As much as I hate splicing rope to wire, I value repeatable settings more, I've taken the expensive spectra halyards off the jib and main and gone back to wire. When you compare stretch to weight, you will find that by the time you get a spectra halyard to match the same stretch as wire, the two weigh nearly the same, there is no real weight gain for spectra unless you want to live with more stretch. Then add the short life of a spectra halyard compared to a wire halyard and unless you are racing and adjusting constantly spectra is a poor halyard choice for most boats.
     
  12. alan white
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    alan white Senior Member

    The splice isn't your average backyard job--- it's a job for a pro rigger.
    Switching to rope/wire, the masthead sheave (I think the Mac is a fractional rig) should be exchanged for a wire type unless it already is a combination sheave that has both wire and rope capability.
    There's some extra nocturnal noise to listen to as well, the slap of wire against the mast. It might be a good comprimise on that particular boat to simply increase the halyard rope size to 1/2" no matter what you use, which would reduce stretch by half or better over even regular dacron, and I think the downhaul should be pre-adjusted with the halyard doing the adjusting underway using a winch and a rope stopper--- therefore the downhaul can be a simple 2:1 with a block on the boom and a cleat below at the tabernacle.

    Alan
     
  13. RHough
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    RHough Retro Dude

    I mostly agree.

    Halyards should never slap against the mast. :p

    As far as adjusting the downhaul or halyard. I happen to prefer to use the downhaul (cunningham). Downhauls are easy to lead aft to the cockpit, when you lead a halyard aft, you increase the length of the halyard that is under tension so you increase the stretch in the system. A powerful, 4:1 or 8:1 down haul system lead aft is much more stable as far as stretch goes.

    If the Mac actually downhauls the whole boom, by sliding the gooseneck down, I'd agree that using the halyard would be better.

    Thanks for mentioning the sheave! I keep forgetting that many newer masts can't use a wire halyard. That limits your halyard choice to what will fit in the sheave, so you may have to use more expensive line to keep stretch under control.

    New England Ropes used to make a very nice parallel core line for halyards (Sta-Set X?). Marlow's Excel is also very good for low stretch dacron line. Both are the devil to splice though. :(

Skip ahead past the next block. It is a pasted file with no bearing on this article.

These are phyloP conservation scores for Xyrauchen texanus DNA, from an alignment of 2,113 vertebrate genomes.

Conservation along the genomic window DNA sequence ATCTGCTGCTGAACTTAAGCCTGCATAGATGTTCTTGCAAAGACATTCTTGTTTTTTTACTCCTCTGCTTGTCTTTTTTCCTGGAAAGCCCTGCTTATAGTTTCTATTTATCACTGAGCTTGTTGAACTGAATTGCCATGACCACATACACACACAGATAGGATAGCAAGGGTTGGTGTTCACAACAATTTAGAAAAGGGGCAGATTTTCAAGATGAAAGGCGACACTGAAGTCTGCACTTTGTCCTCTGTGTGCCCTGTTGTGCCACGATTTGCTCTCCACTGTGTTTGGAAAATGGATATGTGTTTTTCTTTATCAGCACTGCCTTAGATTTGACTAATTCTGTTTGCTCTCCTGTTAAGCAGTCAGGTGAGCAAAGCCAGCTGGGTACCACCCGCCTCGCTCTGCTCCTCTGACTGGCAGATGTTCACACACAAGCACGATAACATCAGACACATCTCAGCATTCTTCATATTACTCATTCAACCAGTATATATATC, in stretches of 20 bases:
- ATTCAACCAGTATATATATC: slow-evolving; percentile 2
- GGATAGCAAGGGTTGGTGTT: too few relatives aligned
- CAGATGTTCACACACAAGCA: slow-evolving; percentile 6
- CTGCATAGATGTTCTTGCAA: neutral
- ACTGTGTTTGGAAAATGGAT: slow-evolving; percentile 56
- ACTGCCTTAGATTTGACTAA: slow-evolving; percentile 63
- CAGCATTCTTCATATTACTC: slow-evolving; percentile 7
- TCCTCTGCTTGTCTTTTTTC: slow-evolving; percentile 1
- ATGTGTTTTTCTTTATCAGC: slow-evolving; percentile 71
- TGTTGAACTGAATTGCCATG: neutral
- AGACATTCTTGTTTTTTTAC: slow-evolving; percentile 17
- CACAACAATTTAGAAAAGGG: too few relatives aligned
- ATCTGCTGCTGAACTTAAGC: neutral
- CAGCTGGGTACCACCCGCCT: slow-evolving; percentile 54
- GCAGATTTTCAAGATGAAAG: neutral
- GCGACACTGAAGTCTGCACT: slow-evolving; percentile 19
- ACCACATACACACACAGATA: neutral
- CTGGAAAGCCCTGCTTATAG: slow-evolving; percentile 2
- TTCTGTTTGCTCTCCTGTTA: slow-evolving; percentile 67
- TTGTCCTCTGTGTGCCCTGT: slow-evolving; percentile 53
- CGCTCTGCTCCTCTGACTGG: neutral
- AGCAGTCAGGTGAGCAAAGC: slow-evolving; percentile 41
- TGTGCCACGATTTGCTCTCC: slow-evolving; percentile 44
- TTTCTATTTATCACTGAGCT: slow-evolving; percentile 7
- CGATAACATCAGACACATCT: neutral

The PBO lines are great all rope halyards, but at $3-6/ft and a service life of 2-3 years, they make little sense unless you are a hard core racer.

    The key is to what you can easily to reduce the stretch in the system, the sail should be the stretchiest (is that a word?) part of it.
     
  14. alan white
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    alan white Senior Member

    There are many ways to improve the Mac. I think the most practical approach would be to balance all improvements against the rest of the systems on the boat---- meaning all running/stabding rigging (like e.g., replacing go-no go shroud adjusters with turnbuckles).
    Why not add reef points to the sail?
    The Mac, as delivered, is very basic. In this individual situation, it would pay to make a list of desired changes abd look at cost/benefit of each in comparison with the others.
    That's why I mention simple remedies. A cunningham uses expensive blocks, and of course, a wire/rope halyard is an expense that may not make sense given so many other items screaming for attention.
    I don't know if there's a winch on the cabin top already, but if not, I'd wait a while to mount one (though I think it's eventually a good idea). I'd increase the halyard sizes first and make sure the cabin top cleats are large enough.
    The Macgregor design doesn't have a lot of resistance to heeling forces and so it stresses its rig much less than a lot of heavier boats. I'd have two sets of reef points installed and roller reefing for the jib if it isn't there already.
    Just practical ideas to improve that particular boat.

    A.
     
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  15. BHOFM
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    BHOFM Senior Member

    So many times I have seen people spend lots of money to
    improve the sailing performance when all they needed to
    do was look in the cabin and decide if they needed all that
    stuff to survive a week end trip??

    Do you really need eight fenders and four anchors??
    How many inflatables can you live without? Your stove
    has two burners, why do you have three pots and four
    skillets?? Settings and flatware for eight? Going to be
    crowded at that little table!

    Maybe a trip to the gym now and then would help the
    kph as well??